The idea for Race2Dinner was born during Rao’s 2018 run for Congress. Jackson joined her campaign, and she noticed the throngs of white women anxious to meet Saira with the sole intent to tell her that they weren’t racist. “There was a whole lot of ‘not me’ and ‘not all white women,’” points out Jackson, a seasoned Denverite who had witnessed this defensiveness before. Rao accommodated these meetings, engaging in conversations with the “not me’s” for a long time. One day, Jackson mentioned how a white friend of hers “really needed to talk to Saira about this race stuff.” The comment sparked something in Rao. “How about this, I’ll do a dinner to talk to several white women at once as long as you are there,” she replied, and Race2Dinner was born. Rao isn’t afraid to talk frankly about race, and this makes most people uncomfortable, to which Rao explains, “you need to sit in your discomfort.” The fee to host a Race2Dinner is steep, $5000.00, and is either covered by the host, or divided among the host and her dinner guests. However, “that’s peanuts,” says Jackson. “People pay more than that to go to a yoga conference,” she continues. “In New York City, that’s a yoga class with, like, a green juice on the side,” Rao chimes in. Race2Dinner is an educational and eye-opening experience ––for those who can stomach the possibility that they just might hold a racist, privileged view of the world, in ways of which they are unaware.
Race2Community, on the other hand, is an intensive eight-week community building program consisting of weekly prompts, resources and reflection guides to help participants with deep anti-racist work. Rao and Jackson believe that no action can be sustained without community. Over the course of the program, participants engage in deep introspection, targeting their own internalized racism, including group discussions through the online forum and virtual conversations with cohort members.
In addition to this daily self-examination and reflection ––both individually and in the cohort community space–– participants join bi-weekly virtual conversations hosted by “Resident White Woman,” Lisa Bond. Participants are encouraged to engage, share, and build community with vulnerability and trust. The program cost is $750.00. Aside from the financial commitment, participants are expected to dedicate time to reviewing resources, answering discussion questions, and gathering for multiple, hour-long, face-to-face Zoom conversations with community members. The program concludes with a final discussion led by Jackson and Rao. The duo hopes to foster an understanding that community is integral in striving for radical self-acceptance and anti-racism. Their aim is that participants emerge from Race2Community with concrete strategies for how to be allies and advocates to all fellow Americans, especially to those who have been oppressed because of their race. Jackson and Rao shine a bright light on the fact that there are no quick fixes to tearing down systems of whiteness. And yet, they know that it can be done.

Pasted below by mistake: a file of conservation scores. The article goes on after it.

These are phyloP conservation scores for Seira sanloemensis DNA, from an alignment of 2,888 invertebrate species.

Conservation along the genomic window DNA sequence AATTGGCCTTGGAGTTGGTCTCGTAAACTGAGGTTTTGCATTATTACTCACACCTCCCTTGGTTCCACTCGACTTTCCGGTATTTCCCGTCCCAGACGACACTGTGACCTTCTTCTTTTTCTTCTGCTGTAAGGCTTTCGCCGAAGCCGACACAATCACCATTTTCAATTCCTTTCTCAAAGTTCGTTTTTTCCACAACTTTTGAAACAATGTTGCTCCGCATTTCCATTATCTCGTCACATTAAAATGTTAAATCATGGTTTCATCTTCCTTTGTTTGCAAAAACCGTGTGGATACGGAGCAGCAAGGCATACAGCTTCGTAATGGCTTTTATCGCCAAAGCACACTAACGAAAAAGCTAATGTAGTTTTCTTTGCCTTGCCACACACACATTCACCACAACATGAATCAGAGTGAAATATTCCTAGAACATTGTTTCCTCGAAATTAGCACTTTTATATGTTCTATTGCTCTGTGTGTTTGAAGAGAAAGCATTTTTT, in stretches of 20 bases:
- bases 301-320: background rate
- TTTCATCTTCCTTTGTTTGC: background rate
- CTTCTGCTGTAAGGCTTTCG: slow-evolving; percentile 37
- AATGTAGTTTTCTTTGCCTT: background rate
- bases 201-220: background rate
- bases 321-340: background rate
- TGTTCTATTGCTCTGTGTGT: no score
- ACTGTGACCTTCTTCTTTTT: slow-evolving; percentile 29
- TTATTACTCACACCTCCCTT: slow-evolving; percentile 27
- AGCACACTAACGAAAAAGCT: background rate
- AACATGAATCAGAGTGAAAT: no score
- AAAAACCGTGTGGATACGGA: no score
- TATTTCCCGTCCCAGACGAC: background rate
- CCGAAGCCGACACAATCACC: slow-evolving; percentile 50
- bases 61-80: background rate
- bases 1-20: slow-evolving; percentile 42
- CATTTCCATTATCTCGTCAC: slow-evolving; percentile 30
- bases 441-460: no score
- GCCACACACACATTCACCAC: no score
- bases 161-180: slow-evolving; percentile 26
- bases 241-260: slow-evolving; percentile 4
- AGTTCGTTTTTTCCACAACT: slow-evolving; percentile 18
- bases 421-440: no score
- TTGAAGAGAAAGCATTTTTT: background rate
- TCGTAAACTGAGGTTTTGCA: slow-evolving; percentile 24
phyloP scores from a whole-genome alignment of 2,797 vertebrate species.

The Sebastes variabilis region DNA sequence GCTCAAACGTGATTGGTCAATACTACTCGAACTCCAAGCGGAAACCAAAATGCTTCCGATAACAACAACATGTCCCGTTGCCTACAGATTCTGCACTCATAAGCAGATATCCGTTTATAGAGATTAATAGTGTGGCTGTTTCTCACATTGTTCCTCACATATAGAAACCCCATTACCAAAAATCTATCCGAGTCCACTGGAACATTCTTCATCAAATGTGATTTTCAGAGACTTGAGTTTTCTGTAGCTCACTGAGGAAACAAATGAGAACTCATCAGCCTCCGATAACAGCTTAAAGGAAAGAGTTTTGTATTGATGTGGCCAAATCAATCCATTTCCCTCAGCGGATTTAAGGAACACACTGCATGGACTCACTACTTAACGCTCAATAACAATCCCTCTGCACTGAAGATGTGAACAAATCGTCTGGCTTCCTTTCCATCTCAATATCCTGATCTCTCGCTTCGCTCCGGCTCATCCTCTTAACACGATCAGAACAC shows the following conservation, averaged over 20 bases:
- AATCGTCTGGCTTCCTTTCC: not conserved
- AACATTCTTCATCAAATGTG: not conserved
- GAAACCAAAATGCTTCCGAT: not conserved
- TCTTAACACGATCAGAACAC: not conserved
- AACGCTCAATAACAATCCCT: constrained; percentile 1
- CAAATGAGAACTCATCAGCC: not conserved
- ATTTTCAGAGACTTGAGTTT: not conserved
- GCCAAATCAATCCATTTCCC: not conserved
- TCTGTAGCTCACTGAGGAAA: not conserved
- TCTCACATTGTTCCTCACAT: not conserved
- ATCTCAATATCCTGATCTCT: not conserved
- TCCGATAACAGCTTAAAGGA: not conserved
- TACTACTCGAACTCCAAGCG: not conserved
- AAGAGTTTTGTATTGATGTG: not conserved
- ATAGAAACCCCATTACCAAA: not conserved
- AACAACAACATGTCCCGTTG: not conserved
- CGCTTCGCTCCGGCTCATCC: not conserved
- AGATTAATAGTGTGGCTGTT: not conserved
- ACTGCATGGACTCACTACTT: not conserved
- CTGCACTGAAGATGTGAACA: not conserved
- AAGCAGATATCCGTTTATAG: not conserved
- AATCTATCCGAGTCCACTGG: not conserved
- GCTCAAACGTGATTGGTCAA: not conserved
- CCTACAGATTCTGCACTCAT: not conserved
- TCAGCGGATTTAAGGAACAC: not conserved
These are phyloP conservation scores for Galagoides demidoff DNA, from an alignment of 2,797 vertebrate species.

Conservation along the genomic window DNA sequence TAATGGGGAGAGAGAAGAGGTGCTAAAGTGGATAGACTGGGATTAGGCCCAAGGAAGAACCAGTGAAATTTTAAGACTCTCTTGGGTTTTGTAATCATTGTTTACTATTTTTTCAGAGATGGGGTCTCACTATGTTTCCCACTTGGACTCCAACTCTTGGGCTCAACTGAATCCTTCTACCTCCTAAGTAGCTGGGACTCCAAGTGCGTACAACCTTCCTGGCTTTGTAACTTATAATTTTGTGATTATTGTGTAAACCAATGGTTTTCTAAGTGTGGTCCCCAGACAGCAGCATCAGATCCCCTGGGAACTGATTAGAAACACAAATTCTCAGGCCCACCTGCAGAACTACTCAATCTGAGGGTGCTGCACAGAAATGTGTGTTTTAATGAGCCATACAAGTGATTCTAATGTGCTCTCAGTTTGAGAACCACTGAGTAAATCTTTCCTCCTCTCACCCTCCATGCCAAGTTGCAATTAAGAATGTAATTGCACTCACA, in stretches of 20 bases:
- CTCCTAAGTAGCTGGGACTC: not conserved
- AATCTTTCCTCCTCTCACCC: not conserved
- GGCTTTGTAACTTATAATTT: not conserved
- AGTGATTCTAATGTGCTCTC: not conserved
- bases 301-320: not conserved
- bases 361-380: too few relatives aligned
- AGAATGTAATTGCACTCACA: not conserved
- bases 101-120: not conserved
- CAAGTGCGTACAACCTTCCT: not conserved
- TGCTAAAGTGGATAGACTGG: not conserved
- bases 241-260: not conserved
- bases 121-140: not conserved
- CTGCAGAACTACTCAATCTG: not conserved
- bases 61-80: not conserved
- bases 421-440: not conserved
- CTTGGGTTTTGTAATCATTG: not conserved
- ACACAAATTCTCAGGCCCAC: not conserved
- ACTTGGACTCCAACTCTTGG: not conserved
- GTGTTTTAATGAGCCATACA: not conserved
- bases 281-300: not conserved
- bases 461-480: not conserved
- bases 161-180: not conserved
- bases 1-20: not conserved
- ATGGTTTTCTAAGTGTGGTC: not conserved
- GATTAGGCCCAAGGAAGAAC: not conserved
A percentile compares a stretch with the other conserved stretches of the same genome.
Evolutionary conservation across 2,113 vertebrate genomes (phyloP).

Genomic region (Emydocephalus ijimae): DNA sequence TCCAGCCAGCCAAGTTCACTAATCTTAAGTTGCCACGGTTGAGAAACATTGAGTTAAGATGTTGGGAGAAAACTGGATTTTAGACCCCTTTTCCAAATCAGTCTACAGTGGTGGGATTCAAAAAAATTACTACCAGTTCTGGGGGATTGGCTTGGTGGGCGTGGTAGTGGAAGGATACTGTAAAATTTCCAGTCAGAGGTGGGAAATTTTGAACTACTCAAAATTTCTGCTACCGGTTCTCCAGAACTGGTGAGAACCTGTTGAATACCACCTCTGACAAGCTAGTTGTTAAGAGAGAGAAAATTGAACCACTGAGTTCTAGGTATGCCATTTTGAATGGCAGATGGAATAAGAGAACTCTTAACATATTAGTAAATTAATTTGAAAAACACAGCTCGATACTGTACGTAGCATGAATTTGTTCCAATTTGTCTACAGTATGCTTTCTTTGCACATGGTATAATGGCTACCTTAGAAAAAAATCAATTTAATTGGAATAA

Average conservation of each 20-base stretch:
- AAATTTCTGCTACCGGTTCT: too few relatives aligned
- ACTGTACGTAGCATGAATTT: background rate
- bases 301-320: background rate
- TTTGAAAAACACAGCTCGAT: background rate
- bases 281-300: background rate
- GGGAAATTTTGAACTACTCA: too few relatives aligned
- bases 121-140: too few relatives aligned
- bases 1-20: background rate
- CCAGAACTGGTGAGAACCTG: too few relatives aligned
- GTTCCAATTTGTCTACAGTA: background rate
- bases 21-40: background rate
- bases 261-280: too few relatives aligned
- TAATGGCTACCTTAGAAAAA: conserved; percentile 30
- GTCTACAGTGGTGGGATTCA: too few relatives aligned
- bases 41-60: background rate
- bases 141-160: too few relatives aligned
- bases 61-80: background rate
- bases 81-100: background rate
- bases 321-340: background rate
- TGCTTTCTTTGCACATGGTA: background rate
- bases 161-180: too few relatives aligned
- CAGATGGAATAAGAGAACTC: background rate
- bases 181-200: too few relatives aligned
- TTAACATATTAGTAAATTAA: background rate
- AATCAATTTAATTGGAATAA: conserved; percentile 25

In addition to her work with white women, Jackson is in the process of introducing a new course called Race2Self-Actualization, geared toward women of color who are struggling to see themselves as “enough” in a society that does not affirm them. “In this society we’re taught to feel we’re not enough. We need to get over that.”
To learn more about these programs and how to get involved, visit race2dinner.com.